But most people don't and won't hold off on sex for a whole lifetime. Most women also don't want to (or can't afford to, financially or otherwise) become pregnant every single time they have sex or risk pregnancy every single time they have sex. Pretty much no one wants to risk STIs every time they have sex. As well, while certain lifestyle choices like choosing to only have one sexual partner with whom you are exclusive for the whole of your life (and that other person making that same choice) can usually make your risks for STIs low, if that person is opposite sex, the risk of pregnancy will still exist with intercourse. And the vast majority of people do not or will not have only one sexual partner for the whole of their lives.

You also have the option of putting intercourse on the shelf until you feel more able to risk pregnancy or until pregnancy is wanted. Many sexual activities are just as pleasurable as intercourse, if not more so, and don't pose any risk of pregnancy. However, many of them will still present possible risks of sexually transmitted infections, so doing those unprotected can and often does still present those risks.

Your other option if you want to be safe from pregnancy and STIs -- and these things are options even if you make one of the two above choices -- is to only have intercourse when you are using a reliable method of birth control and when you are practicing safer sex. We know, from the standpoint of science, that these things, practicing safer sex and using contraception, have been shown, over time, to be the only truly reliable things people who are sexually active can do to prevent pregnancy or disease. Getting married doesn't reduce those risks as well, choosing only to be with people of a given age or who look this way or that doesn't give us any protection, nor does waiting to have sex until a given age. The only thing proven to really reduce those risks when people are sexually active are sound contraception used consistently and properly and a trio of safer sex practices.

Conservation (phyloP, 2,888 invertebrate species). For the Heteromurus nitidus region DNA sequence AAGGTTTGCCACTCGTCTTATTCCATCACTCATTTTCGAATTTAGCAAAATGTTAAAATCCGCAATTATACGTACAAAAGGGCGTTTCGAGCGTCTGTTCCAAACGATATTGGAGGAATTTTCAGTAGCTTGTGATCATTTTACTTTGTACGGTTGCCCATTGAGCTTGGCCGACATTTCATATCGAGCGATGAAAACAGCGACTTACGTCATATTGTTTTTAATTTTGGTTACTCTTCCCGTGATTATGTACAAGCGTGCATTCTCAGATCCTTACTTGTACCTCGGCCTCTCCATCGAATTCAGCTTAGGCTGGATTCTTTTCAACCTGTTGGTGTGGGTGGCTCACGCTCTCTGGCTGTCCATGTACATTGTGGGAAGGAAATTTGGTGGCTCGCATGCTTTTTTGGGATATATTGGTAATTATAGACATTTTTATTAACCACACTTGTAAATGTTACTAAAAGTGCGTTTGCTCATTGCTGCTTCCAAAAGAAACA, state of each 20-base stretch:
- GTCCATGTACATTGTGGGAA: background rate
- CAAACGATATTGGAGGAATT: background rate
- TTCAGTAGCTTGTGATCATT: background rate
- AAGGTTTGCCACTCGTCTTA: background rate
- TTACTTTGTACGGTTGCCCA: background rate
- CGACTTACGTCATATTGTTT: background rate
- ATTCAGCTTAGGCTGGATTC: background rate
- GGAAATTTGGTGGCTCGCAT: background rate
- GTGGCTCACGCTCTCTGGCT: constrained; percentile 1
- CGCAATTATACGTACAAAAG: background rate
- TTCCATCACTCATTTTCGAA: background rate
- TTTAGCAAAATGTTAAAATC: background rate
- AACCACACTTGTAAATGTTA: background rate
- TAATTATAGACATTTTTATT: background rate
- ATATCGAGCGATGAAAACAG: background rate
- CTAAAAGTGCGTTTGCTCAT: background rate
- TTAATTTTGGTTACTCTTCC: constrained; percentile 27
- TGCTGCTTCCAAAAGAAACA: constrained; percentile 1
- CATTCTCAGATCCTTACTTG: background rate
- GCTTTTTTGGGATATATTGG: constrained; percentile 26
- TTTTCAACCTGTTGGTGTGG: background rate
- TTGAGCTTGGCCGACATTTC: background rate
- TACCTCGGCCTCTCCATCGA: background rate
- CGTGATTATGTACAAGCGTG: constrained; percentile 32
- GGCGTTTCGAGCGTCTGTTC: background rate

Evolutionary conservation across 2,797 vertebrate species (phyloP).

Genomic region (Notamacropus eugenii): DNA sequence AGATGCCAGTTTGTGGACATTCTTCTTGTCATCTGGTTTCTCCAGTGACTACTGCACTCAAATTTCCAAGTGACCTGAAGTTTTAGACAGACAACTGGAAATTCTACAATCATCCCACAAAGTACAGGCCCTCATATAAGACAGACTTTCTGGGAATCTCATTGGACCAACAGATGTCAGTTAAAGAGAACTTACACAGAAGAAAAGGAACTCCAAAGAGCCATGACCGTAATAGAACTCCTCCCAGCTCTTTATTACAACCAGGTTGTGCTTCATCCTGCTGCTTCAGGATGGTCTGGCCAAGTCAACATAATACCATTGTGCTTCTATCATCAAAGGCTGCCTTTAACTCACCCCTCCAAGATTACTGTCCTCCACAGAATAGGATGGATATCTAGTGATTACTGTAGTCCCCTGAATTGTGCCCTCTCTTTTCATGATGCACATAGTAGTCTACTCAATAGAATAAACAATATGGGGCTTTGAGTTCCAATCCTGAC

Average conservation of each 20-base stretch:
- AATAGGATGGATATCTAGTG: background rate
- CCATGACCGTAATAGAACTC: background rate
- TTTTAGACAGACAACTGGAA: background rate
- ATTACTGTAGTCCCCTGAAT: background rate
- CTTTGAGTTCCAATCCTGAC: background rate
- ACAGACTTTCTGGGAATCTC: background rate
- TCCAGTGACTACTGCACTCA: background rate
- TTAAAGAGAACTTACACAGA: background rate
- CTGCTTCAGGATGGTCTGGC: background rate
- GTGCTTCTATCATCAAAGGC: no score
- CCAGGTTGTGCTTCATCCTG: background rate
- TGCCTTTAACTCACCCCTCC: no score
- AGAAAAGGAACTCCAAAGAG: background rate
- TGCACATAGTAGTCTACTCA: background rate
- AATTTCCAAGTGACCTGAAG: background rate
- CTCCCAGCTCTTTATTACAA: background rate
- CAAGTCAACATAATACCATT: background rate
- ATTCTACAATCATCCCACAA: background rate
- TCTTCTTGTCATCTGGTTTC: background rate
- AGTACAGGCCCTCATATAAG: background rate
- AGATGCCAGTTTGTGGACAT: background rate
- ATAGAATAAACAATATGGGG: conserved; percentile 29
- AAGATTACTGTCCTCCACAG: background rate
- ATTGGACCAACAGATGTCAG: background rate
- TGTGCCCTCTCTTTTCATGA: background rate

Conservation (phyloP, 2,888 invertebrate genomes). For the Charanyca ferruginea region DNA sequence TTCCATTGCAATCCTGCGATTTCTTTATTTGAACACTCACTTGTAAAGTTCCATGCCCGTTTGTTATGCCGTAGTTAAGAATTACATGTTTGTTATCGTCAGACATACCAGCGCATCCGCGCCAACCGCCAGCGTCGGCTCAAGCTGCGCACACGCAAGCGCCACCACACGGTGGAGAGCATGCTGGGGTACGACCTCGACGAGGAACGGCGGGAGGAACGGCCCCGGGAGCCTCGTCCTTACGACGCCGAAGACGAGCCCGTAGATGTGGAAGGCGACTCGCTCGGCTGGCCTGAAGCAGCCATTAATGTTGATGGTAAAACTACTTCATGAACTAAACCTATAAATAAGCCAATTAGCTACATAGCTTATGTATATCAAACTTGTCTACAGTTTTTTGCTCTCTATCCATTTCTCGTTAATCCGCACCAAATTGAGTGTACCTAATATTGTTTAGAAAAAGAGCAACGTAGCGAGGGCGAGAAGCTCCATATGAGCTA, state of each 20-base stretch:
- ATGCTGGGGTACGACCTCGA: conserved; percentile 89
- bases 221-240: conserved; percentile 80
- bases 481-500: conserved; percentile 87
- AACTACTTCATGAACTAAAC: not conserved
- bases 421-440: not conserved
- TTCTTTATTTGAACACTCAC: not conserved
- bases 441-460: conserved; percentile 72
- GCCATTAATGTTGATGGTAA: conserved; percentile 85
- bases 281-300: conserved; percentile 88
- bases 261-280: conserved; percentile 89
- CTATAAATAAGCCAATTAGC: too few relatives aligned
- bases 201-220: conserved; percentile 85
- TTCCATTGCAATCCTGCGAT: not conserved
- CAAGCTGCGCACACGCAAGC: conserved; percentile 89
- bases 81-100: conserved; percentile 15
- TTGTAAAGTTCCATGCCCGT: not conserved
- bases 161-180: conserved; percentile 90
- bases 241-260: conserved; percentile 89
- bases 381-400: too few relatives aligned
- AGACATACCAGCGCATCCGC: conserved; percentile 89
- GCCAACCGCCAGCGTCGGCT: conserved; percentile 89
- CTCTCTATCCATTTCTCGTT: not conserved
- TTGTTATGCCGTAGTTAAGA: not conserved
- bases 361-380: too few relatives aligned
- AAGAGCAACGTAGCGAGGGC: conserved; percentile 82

So, if you want to have intercourse and prevent pregnancy, you're going to want to choose one or more than one reliable method of contraception. We've built this tool here at Scarleteen to help you discover which methods are likely to be best for you:Birth Control Bingo!

If, when you're asking about when it is safe, you're asking about what time in a woman's cycle she is more or less likely to become pregnant, the method you are asking about is natural family planning or fertility awareness, sometimes abbreviated as NFP or FAM. For older women with very regular cycles who can chart their fertility every day (not all women have the same cycle, so to find out when you are most and least fertile, you have to chart your own fertility over time), that can be a reliable method of contraception, but it is generally not one advised for women or couples who really do not want a pregnancy. And for younger women who have irregular cycles, who can't chart every day without fail, and/or who don't have one partner they know will comply with the periodic abstinence FAM entails, it's not usually a very good choice as a sole method. You're likely to need something more reliable, less involved and something easier for you to use and tougher to goof up.